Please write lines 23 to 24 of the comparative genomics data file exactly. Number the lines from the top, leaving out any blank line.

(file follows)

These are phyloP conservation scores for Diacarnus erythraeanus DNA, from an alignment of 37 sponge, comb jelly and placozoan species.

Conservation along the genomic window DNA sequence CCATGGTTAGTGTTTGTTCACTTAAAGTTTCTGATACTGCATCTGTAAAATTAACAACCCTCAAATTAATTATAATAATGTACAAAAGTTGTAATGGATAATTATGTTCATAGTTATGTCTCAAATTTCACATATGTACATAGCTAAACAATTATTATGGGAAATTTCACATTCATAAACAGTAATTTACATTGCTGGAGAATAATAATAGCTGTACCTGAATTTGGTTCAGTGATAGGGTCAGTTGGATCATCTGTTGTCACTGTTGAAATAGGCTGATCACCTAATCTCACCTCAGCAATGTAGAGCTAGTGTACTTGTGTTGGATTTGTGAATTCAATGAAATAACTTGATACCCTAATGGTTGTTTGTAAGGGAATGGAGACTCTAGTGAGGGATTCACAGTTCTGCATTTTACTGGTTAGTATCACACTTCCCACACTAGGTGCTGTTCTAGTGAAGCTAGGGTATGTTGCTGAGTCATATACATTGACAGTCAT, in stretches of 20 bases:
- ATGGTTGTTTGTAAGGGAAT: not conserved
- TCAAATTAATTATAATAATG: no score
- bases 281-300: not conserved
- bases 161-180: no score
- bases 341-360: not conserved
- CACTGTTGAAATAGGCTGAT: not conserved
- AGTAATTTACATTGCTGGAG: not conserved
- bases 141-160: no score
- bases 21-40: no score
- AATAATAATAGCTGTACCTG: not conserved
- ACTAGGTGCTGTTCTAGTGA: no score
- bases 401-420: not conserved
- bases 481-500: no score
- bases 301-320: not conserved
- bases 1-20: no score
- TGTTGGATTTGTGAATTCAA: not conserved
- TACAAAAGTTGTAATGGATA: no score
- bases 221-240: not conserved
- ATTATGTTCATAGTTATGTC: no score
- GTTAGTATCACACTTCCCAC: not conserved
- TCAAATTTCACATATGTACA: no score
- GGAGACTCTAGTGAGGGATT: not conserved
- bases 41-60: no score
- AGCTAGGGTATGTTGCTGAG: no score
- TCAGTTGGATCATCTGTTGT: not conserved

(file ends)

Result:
- TCAAATTTCACATATGTACA: no score
- GGAGACTCTAGTGAGGGATT: not conserved